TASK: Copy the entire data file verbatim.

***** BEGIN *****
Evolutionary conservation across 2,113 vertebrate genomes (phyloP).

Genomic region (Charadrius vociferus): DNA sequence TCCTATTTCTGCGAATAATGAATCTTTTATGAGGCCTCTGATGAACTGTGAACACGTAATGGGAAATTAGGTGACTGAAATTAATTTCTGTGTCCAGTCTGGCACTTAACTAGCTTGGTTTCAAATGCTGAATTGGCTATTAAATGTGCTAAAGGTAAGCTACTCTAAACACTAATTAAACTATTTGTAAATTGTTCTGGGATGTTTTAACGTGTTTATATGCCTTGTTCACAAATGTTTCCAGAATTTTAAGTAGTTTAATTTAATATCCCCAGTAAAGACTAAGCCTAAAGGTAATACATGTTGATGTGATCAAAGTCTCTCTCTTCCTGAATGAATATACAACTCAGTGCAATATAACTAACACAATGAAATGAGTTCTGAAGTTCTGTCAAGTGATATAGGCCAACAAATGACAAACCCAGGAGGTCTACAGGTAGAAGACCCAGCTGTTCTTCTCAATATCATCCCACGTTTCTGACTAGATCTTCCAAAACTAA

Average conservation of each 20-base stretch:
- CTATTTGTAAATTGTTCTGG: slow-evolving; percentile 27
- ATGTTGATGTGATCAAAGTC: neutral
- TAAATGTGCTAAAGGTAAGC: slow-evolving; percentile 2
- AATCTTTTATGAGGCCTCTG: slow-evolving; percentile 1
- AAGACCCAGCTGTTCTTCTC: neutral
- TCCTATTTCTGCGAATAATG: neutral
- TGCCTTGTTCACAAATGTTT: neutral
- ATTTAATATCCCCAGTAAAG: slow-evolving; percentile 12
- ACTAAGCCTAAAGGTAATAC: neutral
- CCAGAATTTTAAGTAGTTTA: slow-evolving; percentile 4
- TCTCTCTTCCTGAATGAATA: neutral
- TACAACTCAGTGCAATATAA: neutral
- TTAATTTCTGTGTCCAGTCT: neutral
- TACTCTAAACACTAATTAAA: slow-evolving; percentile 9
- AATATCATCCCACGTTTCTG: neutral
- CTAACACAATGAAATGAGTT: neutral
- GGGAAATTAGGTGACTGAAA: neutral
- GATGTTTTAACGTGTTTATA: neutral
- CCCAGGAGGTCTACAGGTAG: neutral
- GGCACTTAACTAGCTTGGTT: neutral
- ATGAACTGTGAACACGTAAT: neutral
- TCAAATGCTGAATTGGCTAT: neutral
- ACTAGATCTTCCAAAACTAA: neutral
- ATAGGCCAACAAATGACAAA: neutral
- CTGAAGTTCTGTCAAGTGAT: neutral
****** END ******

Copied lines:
Evolutionary conservation across 2,113 vertebrate genomes (phyloP).

Genomic region (Charadrius vociferus): DNA sequence TCCTATTTCTGCGAATAATGAATCTTTTATGAGGCCTCTGATGAACTGTGAACACGTAATGGGAAATTAGGTGACTGAAATTAATTTCTGTGTCCAGTCTGGCACTTAACTAGCTTGGTTTCAAATGCTGAATTGGCTATTAAATGTGCTAAAGGTAAGCTACTCTAAACACTAATTAAACTATTTGTAAATTGTTCTGGGATGTTTTAACGTGTTTATATGCCTTGTTCACAAATGTTTCCAGAATTTTAAGTAGTTTAATTTAATATCCCCAGTAAAGACTAAGCCTAAAGGTAATACATGTTGATGTGATCAAAGTCTCTCTCTTCCTGAATGAATATACAACTCAGTGCAATATAACTAACACAATGAAATGAGTTCTGAAGTTCTGTCAAGTGATATAGGCCAACAAATGACAAACCCAGGAGGTCTACAGGTAGAAGACCCAGCTGTTCTTCTCAATATCATCCCACGTTTCTGACTAGATCTTCCAAAACTAA

Average conservation of each 20-base stretch:
- CTATTTGTAAATTGTTCTGG: slow-evolving; percentile 27
- ATGTTGATGTGATCAAAGTC: neutral
- TAAATGTGCTAAAGGTAAGC: slow-evolving; percentile 2
- AATCTTTTATGAGGCCTCTG: slow-evolving; percentile 1
- AAGACCCAGCTGTTCTTCTC: neutral
- TCCTATTTCTGCGAATAATG: neutral
- TGCCTTGTTCACAAATGTTT: neutral
- ATTTAATATCCCCAGTAAAG: slow-evolving; percentile 12
- ACTAAGCCTAAAGGTAATAC: neutral
- CCAGAATTTTAAGTAGTTTA: slow-evolving; percentile 4
- TCTCTCTTCCTGAATGAATA: neutral
- TACAACTCAGTGCAATATAA: neutral
- TTAATTTCTGTGTCCAGTCT: neutral
- TACTCTAAACACTAATTAAA: slow-evolving; percentile 9
- AATATCATCCCACGTTTCTG: neutral
- CTAACACAATGAAATGAGTT: neutral
- GGGAAATTAGGTGACTGAAA: neutral
- GATGTTTTAACGTGTTTATA: neutral
- CCCAGGAGGTCTACAGGTAG: neutral
- GGCACTTAACTAGCTTGGTT: neutral
- ATGAACTGTGAACACGTAAT: neutral
- TCAAATGCTGAATTGGCTAT: neutral
- ACTAGATCTTCCAAAACTAA: neutral
- ATAGGCCAACAAATGACAAA: neutral
- CTGAAGTTCTGTCAAGTGAT: neutral